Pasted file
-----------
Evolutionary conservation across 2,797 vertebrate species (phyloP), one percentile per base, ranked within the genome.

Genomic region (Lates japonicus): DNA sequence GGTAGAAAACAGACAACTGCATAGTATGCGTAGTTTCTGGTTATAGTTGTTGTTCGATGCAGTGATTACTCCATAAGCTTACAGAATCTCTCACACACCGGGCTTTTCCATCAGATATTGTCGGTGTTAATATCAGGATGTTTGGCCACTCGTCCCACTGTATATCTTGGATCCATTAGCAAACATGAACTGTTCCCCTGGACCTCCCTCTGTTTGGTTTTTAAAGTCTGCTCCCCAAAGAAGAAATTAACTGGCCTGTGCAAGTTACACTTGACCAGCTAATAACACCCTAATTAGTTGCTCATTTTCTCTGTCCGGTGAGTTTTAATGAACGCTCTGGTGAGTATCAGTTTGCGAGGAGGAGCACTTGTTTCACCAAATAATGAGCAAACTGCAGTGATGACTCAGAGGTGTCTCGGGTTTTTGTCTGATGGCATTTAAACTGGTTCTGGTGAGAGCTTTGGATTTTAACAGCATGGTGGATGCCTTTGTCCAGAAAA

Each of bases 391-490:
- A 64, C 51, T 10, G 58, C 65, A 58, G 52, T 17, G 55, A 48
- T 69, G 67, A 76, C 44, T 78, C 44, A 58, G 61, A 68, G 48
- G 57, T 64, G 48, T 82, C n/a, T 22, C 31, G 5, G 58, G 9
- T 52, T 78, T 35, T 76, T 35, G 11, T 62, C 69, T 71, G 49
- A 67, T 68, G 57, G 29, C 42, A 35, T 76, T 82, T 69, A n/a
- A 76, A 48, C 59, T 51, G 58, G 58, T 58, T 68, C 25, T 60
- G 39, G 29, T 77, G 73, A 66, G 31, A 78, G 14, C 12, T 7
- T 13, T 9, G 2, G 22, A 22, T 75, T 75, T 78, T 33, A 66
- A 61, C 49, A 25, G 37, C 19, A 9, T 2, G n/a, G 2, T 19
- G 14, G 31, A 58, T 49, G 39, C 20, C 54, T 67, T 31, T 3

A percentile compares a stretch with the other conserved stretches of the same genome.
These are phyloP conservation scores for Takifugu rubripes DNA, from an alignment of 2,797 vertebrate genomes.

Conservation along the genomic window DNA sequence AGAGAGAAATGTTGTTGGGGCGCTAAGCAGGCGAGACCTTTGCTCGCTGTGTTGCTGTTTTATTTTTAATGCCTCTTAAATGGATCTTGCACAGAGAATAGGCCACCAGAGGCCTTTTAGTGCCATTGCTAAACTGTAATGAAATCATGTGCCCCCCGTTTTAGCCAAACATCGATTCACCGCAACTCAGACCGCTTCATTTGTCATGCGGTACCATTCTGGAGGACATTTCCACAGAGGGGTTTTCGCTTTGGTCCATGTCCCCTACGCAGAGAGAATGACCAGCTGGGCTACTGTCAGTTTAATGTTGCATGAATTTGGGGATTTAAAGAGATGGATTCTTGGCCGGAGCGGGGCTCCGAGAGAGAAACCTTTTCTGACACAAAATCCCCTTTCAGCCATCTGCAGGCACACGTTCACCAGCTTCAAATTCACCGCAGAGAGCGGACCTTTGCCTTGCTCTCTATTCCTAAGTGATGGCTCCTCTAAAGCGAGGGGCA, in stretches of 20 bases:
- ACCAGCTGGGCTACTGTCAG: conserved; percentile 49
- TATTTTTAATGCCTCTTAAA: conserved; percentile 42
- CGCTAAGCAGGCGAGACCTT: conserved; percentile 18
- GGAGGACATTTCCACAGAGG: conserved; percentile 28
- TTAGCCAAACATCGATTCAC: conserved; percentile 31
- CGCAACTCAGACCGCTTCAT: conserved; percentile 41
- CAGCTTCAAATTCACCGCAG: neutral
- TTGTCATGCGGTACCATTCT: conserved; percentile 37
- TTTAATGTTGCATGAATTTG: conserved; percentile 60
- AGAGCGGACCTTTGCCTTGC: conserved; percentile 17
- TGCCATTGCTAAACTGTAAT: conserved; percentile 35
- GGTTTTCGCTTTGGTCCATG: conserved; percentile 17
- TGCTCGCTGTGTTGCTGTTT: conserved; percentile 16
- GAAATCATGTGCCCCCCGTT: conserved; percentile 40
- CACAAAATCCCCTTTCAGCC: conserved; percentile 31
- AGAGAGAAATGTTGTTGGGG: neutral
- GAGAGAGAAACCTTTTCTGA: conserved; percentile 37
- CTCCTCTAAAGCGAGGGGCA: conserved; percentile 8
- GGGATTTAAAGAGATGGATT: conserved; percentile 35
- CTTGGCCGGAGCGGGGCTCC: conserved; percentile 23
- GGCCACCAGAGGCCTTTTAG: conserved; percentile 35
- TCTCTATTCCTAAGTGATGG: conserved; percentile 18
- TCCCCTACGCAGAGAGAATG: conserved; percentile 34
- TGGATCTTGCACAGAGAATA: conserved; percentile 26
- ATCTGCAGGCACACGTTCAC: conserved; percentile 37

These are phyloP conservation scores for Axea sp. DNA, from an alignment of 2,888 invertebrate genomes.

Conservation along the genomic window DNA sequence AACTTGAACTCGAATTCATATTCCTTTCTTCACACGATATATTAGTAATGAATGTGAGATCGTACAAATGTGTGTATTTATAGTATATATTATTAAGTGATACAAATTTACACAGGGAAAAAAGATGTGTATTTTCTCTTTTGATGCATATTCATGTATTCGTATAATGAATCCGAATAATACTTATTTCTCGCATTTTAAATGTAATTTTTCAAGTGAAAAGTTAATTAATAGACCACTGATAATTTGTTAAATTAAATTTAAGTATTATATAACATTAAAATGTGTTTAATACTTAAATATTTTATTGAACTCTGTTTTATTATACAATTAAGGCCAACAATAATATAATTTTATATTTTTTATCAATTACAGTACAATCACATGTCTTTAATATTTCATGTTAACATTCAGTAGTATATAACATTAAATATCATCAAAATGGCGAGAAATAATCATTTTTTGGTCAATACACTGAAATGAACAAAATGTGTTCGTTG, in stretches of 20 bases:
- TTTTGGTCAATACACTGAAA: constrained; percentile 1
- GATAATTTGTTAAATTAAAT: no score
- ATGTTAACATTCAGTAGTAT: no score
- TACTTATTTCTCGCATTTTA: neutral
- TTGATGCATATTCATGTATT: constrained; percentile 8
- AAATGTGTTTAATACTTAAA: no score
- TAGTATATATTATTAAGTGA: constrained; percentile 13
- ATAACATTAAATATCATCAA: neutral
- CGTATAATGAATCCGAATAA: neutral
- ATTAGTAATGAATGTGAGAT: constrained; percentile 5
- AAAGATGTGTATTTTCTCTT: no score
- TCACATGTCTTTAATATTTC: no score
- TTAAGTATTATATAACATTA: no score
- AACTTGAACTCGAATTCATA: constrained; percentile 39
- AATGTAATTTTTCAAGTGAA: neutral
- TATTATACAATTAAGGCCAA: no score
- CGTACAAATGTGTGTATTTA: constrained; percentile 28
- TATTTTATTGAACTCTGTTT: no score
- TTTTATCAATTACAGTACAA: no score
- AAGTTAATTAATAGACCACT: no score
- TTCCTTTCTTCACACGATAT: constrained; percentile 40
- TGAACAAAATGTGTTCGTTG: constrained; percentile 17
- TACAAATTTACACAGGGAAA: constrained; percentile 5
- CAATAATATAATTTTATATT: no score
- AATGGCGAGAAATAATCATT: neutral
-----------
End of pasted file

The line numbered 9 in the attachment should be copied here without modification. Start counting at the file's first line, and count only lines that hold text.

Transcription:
- A 76, A 48, C 59, T 51, G 58, G 58, T 58, T 68, C 25, T 60